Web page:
In older adults, reduced physical health after COVID-19 infection is related to fatigue, lower levels of physical activity, higher levels of pain, difficulties in activities of daily living, and cognitive-communication problems [29]. There is a negative relationship between level of physical activity and fatigue, thus maintaining levels of physical activity can play an important role in regulating the severity of fatigue [30].

Physical activity and social contact are currently regarded as important factors in healthy brain ageing [31, 32]. Based on the results of the Hungarian World-Wide-FINGERS SARS CoV-2 Survey, which involved adults aged 60 years and over without a previous diagnosis of major neurocognitive disorder, older adults who showed subjective cognitive complaints were characterised by a lower level of physical activity before the pandemic and spent less time with family during the pandemic [33].

Impact of SARS-CoV-2 infection/the COVID-19 pandemic among emeritus professors

In the present study, although the COVID-19 pandemic had a negative impact on the psychosomatic status of emeritus professors, it did so to a lesser extent than in the average elderly population examined in previous studies [24–27, 2933]. Community activities and social interactions may play an important role in managing the adverse effects of the COVID-19 pandemic, resulting in improved quality of life in older populations [19, 33].

In the present study, the lower increase in physical/mental fatigue and the smaller reduction in physical/cognitive function among emeritus professors may relate to the maintenance of significant physical and/or mental activity.

Importantly, the findings of the present study and previous studies also suggest that future studies should focus on how to ensure that elderly people become more physically and mentally active, paying greater attention to those who have disease conditions and/or disabilities and incorporating regular physical and mental activities in their lifestyles for prevention and rehabilitation. This can probably be done only by means of professional public health strategies and programmes incorporating significant social aspects, such as social engagement, participation, integration, and network developments among elderly people to maximise the positive effects of physical and mental activity for this population.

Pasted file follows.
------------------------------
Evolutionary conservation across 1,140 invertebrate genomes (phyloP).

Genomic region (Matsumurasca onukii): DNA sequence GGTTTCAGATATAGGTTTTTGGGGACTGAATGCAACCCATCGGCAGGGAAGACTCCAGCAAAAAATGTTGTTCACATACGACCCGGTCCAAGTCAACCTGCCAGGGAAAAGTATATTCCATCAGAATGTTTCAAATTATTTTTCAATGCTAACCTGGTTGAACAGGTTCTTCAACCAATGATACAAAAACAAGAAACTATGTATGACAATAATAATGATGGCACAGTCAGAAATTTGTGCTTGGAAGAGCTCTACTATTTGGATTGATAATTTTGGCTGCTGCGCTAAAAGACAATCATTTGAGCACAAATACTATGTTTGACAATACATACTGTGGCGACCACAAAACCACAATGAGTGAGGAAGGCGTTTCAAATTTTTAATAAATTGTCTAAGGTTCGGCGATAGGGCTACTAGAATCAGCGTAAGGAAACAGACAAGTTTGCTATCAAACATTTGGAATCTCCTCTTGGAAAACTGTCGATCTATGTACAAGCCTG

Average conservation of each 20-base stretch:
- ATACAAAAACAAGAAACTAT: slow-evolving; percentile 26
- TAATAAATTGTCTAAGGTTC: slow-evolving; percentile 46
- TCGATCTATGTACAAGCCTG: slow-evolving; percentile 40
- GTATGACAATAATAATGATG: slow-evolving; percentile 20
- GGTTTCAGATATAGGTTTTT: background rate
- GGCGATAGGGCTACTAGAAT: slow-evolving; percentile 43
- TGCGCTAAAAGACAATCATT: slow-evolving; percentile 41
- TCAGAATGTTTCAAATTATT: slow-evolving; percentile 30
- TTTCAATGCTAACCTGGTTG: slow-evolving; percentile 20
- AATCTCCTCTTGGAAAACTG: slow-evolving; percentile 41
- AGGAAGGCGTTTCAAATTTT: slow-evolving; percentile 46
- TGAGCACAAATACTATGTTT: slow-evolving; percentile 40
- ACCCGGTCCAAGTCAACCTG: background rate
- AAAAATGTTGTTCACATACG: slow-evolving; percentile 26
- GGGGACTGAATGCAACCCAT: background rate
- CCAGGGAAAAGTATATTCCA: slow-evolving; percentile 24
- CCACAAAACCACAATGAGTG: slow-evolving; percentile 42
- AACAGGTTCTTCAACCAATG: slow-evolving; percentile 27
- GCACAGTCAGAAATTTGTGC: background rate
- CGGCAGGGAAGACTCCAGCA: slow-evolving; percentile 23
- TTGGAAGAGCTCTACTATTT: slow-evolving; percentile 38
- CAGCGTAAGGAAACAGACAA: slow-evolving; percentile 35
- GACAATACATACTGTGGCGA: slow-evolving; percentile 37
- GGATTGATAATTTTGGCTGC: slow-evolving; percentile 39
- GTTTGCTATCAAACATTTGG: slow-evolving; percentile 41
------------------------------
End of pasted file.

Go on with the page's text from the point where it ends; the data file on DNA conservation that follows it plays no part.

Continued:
Limitations

The present study has considerable limitations. There is a possible selection bias as well as a recall bias, since the study was conducted after approximately two and a half years of the COVID-19 pandemic. The study is cross-sectional and used self-report questionnaires and there was no control group from the general elderly population. At the same time, it would be difficult to select an age-matched control group without comorbidities that would affect the results. Notably, there are several confounding factors, such as pre-existing medical conditions or general health status, which were not included in the present study and which perhaps affected the interpretation of our findings. Despite these limitations, and although the sample size was small, we examined a specific, relatively homogeneous elderly population with a higher level of physical and/or mental activity compared to the general elderly population.

Conclusion

The COVID-19 pandemic (and the introduction of restrictions on social activities) had a substantial and similar impact on the psychosomatic status of the emeritus professors at both medical and sports universities.

In addition, physical and mental/cognitive dysfunctions were exacerbated in those infected by SARS-CoV-2. Importantly, however, the overall impact of the COVID-19 pandemic was smaller in the emeritus population than in the general elderly population, which may be due to the better maintenance of physical and mental activity in the former population, thus emphasising the importance of maintaining physical and mental activity in old age, especially in the context of critical life events.

Authors' contribution

Study concept and design: JT, AK. Data collection: DJ. Analysis and interpretation of data: JT, DJ, AK. Drafting of the manuscript: JT, DJ. Critical revision of the manuscript: AK. Statistical analysis and visualization: JT.